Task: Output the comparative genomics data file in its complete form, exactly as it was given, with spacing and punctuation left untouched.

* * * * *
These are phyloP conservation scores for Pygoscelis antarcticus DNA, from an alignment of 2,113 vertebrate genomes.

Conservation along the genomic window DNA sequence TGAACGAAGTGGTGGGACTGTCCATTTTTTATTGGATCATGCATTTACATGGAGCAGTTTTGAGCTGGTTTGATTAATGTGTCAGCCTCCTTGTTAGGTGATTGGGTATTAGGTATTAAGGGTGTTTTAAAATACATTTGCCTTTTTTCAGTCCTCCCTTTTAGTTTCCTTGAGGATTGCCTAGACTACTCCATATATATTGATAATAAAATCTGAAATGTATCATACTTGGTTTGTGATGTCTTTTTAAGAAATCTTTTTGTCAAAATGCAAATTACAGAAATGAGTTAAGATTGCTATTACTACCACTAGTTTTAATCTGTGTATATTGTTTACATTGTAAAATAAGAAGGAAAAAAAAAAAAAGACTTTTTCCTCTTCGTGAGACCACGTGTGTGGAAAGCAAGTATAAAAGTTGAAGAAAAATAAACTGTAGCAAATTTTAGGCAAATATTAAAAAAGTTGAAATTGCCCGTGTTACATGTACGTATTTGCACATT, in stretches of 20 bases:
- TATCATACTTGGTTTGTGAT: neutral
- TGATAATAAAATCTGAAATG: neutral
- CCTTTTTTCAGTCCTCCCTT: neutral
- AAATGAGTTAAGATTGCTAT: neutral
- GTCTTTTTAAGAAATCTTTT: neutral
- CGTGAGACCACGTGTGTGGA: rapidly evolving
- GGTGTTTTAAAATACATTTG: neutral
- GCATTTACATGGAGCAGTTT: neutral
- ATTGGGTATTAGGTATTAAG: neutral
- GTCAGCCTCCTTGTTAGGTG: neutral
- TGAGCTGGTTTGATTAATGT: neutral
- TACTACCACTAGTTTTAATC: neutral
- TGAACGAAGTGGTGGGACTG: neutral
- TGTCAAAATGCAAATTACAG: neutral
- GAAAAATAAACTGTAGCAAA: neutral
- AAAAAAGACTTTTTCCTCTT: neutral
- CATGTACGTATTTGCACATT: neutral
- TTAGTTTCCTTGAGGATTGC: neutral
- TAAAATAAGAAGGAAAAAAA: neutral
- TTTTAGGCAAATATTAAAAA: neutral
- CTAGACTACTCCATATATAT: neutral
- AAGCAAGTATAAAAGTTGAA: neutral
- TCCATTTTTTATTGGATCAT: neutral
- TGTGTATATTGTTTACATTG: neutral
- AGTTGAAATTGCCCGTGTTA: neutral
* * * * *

These are phyloP conservation scores for Pygoscelis antarcticus DNA, from an alignment of 2,113 vertebrate genomes.

Conservation along the genomic window DNA sequence TGAACGAAGTGGTGGGACTGTCCATTTTTTATTGGATCATGCATTTACATGGAGCAGTTTTGAGCTGGTTTGATTAATGTGTCAGCCTCCTTGTTAGGTGATTGGGTATTAGGTATTAAGGGTGTTTTAAAATACATTTGCCTTTTTTCAGTCCTCCCTTTTAGTTTCCTTGAGGATTGCCTAGACTACTCCATATATATTGATAATAAAATCTGAAATGTATCATACTTGGTTTGTGATGTCTTTTTAAGAAATCTTTTTGTCAAAATGCAAATTACAGAAATGAGTTAAGATTGCTATTACTACCACTAGTTTTAATCTGTGTATATTGTTTACATTGTAAAATAAGAAGGAAAAAAAAAAAAAGACTTTTTCCTCTTCGTGAGACCACGTGTGTGGAAAGCAAGTATAAAAGTTGAAGAAAAATAAACTGTAGCAAATTTTAGGCAAATATTAAAAAAGTTGAAATTGCCCGTGTTACATGTACGTATTTGCACATT, in stretches of 20 bases:
- TATCATACTTGGTTTGTGAT: neutral
- TGATAATAAAATCTGAAATG: neutral
- CCTTTTTTCAGTCCTCCCTT: neutral
- AAATGAGTTAAGATTGCTAT: neutral
- GTCTTTTTAAGAAATCTTTT: neutral
- CGTGAGACCACGTGTGTGGA: rapidly evolving
- GGTGTTTTAAAATACATTTG: neutral
- GCATTTACATGGAGCAGTTT: neutral
- ATTGGGTATTAGGTATTAAG: neutral
- GTCAGCCTCCTTGTTAGGTG: neutral
- TGAGCTGGTTTGATTAATGT: neutral
- TACTACCACTAGTTTTAATC: neutral
- TGAACGAAGTGGTGGGACTG: neutral
- TGTCAAAATGCAAATTACAG: neutral
- GAAAAATAAACTGTAGCAAA: neutral
- AAAAAAGACTTTTTCCTCTT: neutral
- CATGTACGTATTTGCACATT: neutral
- TTAGTTTCCTTGAGGATTGC: neutral
- TAAAATAAGAAGGAAAAAAA: neutral
- TTTTAGGCAAATATTAAAAA: neutral
- CTAGACTACTCCATATATAT: neutral
- AAGCAAGTATAAAAGTTGAA: neutral
- TCCATTTTTTATTGGATCAT: neutral
- TGTGTATATTGTTTACATTG: neutral
- AGTTGAAATTGCCCGTGTTA: neutral